The relative and interrogative pronouns (quī, quae, quod) and (quis? quod?) are originally of the same root, so their older forms overlap in many places. The majority of this post will cover features of Latin you might only live to see once, or never.
The archaic genitive singular of this root is quōius, and the archaic dative singular, quoi.
The form quī is alternative of the ablative in all genders, though most often appears as an adverb (quī, how, in what way, inanway–using the same semantic field as the Greek ὅπῃ), or as quīcum, with whom? However, there are more general instances, even in classical Latin, for instance:
Which chest did the spears pierce: quī pectōre tela / transmittant (Lucan, Bellum Civile 7)
The archaic nominative plural, quēs, is only found in early Latin, though the archaic dative/ablative plural quīs is found in classical poetry.
The relative pronoun is used within a complex sentence to refer to some antecedent in an earlier clause. In Latin, the relative pronoun is decline, and should fit syntactically with its own clause, rather than the case of its antecedent. For instance:
These are not the Droids you’re looking for: haec Droidēs nōn sunt quae quaesis.
The antecedent (nominative) does not align with the relative pronoun (accusative). Also, note how easily Latin shifts and embeds a relative clause:
These are not the Droids you’re looking for: quae quaesis haec Droidēs nōn sunt.
These are not the Droids you’re looking for: haec Droidēs quae quaesis nōn sunt.
These are both acceptable (albeit irregular/poetic) alternatives to the sentence above.
The conjunctive quod sī may be translated ‘but if’ or ‘if however,’ and generally modifies or qualifies a preceding statement with a new condition. It is therefore distinction from the isolate sī, which may produce conditionals without precedent.
If Caesar arrives, we are done for: sī Caesar veneat, pereāmus. (FLV construction)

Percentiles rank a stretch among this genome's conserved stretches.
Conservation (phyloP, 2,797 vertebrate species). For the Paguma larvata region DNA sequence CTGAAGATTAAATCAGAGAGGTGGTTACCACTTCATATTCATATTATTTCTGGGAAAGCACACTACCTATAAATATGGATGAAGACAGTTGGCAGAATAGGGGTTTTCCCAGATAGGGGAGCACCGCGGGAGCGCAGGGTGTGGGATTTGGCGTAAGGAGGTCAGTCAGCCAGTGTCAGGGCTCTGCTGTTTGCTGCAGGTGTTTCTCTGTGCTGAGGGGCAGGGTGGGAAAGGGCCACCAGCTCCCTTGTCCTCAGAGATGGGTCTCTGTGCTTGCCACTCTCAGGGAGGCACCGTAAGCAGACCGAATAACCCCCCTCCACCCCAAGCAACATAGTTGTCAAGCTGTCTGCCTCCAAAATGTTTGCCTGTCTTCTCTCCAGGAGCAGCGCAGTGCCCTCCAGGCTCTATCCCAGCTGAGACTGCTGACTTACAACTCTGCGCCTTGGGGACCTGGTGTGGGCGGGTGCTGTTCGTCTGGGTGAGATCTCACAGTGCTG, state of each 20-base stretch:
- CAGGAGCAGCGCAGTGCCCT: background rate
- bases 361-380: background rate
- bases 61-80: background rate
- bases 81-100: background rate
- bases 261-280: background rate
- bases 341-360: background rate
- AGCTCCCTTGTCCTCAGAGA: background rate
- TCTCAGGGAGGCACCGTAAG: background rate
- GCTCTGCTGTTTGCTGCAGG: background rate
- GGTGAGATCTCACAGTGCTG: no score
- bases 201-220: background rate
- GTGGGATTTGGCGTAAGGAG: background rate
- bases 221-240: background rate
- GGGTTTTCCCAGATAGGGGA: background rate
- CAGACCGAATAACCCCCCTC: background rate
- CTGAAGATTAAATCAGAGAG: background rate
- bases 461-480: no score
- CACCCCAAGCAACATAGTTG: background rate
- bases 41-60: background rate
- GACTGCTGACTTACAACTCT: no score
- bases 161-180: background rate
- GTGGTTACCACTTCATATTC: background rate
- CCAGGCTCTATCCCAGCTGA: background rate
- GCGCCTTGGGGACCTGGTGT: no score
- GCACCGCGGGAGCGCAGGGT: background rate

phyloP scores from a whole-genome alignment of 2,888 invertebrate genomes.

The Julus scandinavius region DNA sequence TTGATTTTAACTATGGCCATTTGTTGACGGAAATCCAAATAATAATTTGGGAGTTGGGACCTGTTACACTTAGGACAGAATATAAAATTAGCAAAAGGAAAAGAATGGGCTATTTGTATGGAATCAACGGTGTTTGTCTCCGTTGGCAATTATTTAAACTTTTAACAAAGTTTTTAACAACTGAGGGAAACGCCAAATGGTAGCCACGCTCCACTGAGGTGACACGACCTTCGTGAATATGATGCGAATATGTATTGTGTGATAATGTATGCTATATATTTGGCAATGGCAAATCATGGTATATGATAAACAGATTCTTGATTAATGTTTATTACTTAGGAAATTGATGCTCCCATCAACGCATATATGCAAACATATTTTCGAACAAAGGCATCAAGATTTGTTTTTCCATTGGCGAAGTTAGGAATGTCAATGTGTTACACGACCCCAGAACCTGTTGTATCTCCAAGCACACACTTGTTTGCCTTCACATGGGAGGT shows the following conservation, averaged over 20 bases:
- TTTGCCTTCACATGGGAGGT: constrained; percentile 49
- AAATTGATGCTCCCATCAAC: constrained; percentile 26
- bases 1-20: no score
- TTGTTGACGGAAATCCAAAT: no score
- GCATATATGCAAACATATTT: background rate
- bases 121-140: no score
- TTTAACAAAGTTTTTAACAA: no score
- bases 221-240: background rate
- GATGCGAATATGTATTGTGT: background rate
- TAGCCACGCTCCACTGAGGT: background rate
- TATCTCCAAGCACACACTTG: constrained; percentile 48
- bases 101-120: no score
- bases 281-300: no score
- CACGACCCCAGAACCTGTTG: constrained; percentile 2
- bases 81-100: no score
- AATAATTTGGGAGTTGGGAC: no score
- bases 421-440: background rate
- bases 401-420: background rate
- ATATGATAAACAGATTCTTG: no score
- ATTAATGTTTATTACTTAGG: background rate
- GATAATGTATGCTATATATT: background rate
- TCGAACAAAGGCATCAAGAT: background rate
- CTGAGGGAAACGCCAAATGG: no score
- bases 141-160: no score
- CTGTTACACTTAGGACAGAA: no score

If Caesar arrives, we are done for, but if we flee, we might survive: sī Caesar veneat, pereāmus, quod sī fugiāmus, fortasse vivāmus.
Caesar is coming. However, if we flee, we might survive: Caesar venit. Quod sī fugiāmus, fortasse vivāmus.
In short, quod sī establishes a conditional in direct relation to some other fact or some other conditional.
A&G define the substantive clause as “a clause…used as a noun,” in contrast to the relative clause, which operates in place of adjectives or adverbs.
I am the man whom you are seeking. (relative clause, as adjective)
She ascended, as Ariadne ascended with Dionysius. (relative clause, as adverb)
They warned us this would happen. (substantive clause, as noun)
She wishes to see you immediately. (substantive clause, as noun)
To tease this out more explicitly, the relative clauses redefine or redescribe ‘man’ and ‘ascended,’ whereas the substantive clauses are effectively an apposition of the verb.
They warned us this would happen = their warning was ‘this would happen’
Shes wishes to see you immediately = this is her wish: to see you immediately
A&G refine this, stating that a substantive clause will always apposite a nominative or accusative case. (In the example above, she wishes x and they warned us x would both be in the accusative in Latin.)
English is partial to abstract nouns, where Latin is partial to verbal phrases.
She demanded an investigation: postulābat ut quaestiō habērētur.
Substantive Clauses Take Four General Forms:
Indicative Clauses with quod
Indirect Questions (with the Subjunctive)
This fourth form, the infinitive (with possible subjective accusative) is not properly a clause. Still these often replace ut clauses with the subjunctive, and are the mainstay of indirect discourse.